Screwtape writes to his apprentice devil, on one of the spiritual “perils” of war:
“And how disastrous for us is the continual remembrance of death which war enforces. One of our best weapons, contented worldliness, is rendered useless. In wartime not even a human can believe that he is going to live forever” (16).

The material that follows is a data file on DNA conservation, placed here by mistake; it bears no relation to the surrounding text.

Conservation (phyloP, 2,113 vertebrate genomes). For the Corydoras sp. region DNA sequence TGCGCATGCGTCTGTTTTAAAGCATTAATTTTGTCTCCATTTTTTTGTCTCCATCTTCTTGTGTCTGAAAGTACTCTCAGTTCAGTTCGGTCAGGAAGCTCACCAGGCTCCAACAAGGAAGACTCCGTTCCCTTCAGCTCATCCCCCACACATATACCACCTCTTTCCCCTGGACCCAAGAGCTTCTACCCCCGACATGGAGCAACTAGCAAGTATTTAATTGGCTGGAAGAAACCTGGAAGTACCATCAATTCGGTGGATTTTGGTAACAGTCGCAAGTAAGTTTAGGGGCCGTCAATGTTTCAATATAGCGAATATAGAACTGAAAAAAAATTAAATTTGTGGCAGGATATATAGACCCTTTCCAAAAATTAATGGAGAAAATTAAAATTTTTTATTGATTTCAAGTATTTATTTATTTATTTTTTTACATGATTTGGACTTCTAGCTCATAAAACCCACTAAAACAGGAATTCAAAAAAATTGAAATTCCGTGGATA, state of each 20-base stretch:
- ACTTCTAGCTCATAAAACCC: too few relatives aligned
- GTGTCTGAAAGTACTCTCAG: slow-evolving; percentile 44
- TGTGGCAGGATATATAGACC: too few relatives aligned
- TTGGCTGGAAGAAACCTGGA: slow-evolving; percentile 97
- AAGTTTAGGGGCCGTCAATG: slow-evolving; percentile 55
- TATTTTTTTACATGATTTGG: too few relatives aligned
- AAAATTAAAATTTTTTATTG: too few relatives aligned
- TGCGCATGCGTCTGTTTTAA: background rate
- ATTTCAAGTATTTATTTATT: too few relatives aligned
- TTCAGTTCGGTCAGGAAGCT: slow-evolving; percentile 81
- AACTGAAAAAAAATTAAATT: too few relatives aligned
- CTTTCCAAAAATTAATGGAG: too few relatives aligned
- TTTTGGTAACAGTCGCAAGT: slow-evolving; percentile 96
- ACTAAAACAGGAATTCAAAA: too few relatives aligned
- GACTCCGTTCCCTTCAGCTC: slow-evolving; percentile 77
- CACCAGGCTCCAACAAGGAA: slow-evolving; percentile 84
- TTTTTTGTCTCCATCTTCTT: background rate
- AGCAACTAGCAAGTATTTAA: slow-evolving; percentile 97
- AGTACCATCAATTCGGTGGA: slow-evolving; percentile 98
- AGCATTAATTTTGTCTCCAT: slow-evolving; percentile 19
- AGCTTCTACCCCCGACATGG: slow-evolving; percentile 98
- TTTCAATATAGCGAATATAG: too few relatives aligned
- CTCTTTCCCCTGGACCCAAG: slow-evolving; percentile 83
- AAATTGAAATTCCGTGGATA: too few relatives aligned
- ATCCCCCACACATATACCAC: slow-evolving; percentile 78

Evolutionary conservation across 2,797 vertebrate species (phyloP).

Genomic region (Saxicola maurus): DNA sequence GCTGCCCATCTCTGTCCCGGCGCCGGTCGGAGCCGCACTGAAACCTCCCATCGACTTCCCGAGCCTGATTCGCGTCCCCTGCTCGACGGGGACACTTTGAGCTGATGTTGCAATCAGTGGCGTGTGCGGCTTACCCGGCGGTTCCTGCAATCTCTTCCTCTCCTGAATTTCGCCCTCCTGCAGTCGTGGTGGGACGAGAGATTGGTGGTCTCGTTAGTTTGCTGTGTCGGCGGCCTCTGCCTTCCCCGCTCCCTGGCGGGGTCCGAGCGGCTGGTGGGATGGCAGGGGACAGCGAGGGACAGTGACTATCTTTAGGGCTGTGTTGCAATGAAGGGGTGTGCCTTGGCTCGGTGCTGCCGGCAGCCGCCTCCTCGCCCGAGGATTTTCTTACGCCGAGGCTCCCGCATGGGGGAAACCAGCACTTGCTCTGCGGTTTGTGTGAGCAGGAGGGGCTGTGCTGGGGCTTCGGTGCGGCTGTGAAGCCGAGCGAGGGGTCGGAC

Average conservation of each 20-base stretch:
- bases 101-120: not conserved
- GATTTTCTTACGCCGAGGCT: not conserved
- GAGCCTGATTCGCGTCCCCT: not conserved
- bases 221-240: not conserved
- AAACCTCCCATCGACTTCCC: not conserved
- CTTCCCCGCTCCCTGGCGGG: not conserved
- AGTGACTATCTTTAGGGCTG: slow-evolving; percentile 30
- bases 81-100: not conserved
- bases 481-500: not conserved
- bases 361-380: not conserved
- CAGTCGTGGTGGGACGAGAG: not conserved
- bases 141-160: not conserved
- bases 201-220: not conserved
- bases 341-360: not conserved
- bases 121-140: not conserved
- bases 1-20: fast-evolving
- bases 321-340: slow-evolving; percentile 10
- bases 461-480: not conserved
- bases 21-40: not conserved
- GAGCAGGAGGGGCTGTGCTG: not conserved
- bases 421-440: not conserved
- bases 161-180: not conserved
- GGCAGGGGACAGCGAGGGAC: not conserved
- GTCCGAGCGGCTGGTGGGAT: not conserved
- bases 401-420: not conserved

As Lewis writes, the “Enemy” here would have us stupidly holding onto the illusion that death is something abstract and remote, nowhere to be seen or many years down the road. Thus war – or at least such a war as World War II, which provided the backdrop for Lewis’s classic work – can offer a healthy dose of reality to “contented” human beings who live as if death will never come. It forces one to become acquainted (one prays in a healthy and not traumatic way) with the cold fact of death, and in so doing provides a necessary and more complete perspective of life. Indeed, many philosophers and thinkers have said something similar – that it is a wise thing to hold the prospect of death before one.